Please read my first post to understand the goals and security implications of the samples I am presenting. 

I will assume that you are in the sysadmin role on your SQL2005 server, you are using a program that allows you to execute TSQL commands (like Management Studio), and that you are running it on the same machine as your F# installation.  Change any paths to be appropriate to your machine.

First of all, you need to turn on CLR support in SQL2005:

sp_configure 'clr enabled', 1

Next, you need to create a database and allow the execution of "unsafe" assemblies in it.  There is a more sophisticated (and complicated) method involving signing the unsafe assemblies with a key and then granting the appropriate permissions to that key, but for testing purposes I will go the simple route:

create database fsharp
alter database fsharp set trustworthy on
use fsharp

Now you need to load the two utility libraries used by most F# programs into the database:

create assembly fslib from 'c:\fsharp\fsharp-\bin\fslib.dll' with permission_set = unsafe
create assembly mllib from 'c:\fsharp\fsharp-\bin\mllib.dll' with permission_set = unsafe

Now you are ready to write your first F# stored procedure.  Create a file called sqlclr.fs (the name is important) with following code:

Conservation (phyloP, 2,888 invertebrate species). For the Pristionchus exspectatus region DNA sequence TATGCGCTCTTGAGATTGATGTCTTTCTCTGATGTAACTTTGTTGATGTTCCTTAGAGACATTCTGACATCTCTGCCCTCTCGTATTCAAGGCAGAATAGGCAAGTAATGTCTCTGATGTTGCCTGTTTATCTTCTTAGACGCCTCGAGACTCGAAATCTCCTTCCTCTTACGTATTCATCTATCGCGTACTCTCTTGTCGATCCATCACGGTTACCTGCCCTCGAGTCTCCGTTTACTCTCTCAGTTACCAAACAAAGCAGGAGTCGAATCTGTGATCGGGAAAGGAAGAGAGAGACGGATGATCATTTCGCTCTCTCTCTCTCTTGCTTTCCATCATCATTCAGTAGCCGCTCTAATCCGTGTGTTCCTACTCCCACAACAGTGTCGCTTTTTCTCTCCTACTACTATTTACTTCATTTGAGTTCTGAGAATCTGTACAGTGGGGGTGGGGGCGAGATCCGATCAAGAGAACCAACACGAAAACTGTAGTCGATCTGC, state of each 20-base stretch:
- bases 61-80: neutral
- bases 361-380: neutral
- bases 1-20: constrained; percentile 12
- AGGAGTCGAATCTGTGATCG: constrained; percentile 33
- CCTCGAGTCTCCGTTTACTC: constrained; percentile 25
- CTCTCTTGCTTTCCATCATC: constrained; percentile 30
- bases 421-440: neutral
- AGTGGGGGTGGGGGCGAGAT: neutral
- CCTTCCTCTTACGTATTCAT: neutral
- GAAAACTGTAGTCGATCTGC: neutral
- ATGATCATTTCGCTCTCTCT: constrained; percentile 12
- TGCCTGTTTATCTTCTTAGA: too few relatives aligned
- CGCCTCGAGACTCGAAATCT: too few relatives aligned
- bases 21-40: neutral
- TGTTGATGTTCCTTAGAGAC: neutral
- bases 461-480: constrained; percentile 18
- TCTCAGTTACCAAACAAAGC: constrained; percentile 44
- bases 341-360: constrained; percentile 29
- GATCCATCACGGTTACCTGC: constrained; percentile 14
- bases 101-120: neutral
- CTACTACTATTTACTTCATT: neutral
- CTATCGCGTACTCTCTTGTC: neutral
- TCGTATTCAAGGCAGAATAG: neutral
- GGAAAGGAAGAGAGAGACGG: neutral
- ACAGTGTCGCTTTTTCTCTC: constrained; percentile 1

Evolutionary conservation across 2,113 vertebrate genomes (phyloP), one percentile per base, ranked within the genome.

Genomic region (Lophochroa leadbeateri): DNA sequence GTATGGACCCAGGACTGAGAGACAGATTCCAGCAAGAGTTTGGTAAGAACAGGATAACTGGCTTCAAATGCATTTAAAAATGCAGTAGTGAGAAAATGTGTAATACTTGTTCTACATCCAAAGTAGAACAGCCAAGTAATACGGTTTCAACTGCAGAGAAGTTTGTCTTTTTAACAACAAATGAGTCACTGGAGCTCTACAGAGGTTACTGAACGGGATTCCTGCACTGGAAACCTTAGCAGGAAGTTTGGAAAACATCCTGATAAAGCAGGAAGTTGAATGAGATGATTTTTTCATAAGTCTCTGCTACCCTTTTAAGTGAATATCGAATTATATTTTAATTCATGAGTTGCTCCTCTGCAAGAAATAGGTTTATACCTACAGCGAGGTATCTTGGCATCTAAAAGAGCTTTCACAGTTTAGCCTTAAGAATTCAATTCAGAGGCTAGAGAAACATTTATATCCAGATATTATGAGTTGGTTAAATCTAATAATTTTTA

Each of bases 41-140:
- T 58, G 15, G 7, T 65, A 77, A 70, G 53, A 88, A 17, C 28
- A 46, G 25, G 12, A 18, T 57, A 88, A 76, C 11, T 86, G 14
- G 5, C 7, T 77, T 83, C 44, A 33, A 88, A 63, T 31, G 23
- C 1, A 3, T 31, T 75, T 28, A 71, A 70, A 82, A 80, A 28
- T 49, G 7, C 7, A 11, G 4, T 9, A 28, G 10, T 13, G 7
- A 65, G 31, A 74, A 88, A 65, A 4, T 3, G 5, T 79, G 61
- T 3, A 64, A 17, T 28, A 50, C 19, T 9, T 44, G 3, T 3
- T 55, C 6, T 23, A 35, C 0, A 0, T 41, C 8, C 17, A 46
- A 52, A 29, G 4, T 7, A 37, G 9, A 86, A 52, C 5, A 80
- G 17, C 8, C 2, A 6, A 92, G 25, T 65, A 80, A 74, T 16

open System
open System.Data
open System.Data.Sql
open System.Data.SqlTypes
open Microsoft.SqlServer.Server

let printToday() =

Compile this into a DLL.  To load and test out the procedure, issue the following commands:

create assembly sqlclr from 'c:\fsharp\sqlclr\sqlclr.dll' with permission_set = unsafe
create procedure PrintToday external name sqlclr.sqlclr.PrintToday
exec PrintToday

I won't go into all of the details of SQL CLR integration at this point, I want to point out some important facts.  CLR stored procedures have to be static functions; this works well with normal F# functions since they are defined this way.  By default, they get created in a class with the same name as the source file;  the name of that class must be used as the second part of the external name of the stored procedure.

This has been a lot of setup work for very little immediate reward, but it lays the foundation for what I'll present in future posts.  Next, I will demonstrate less trivial (and more useful) user-defined functions in F#.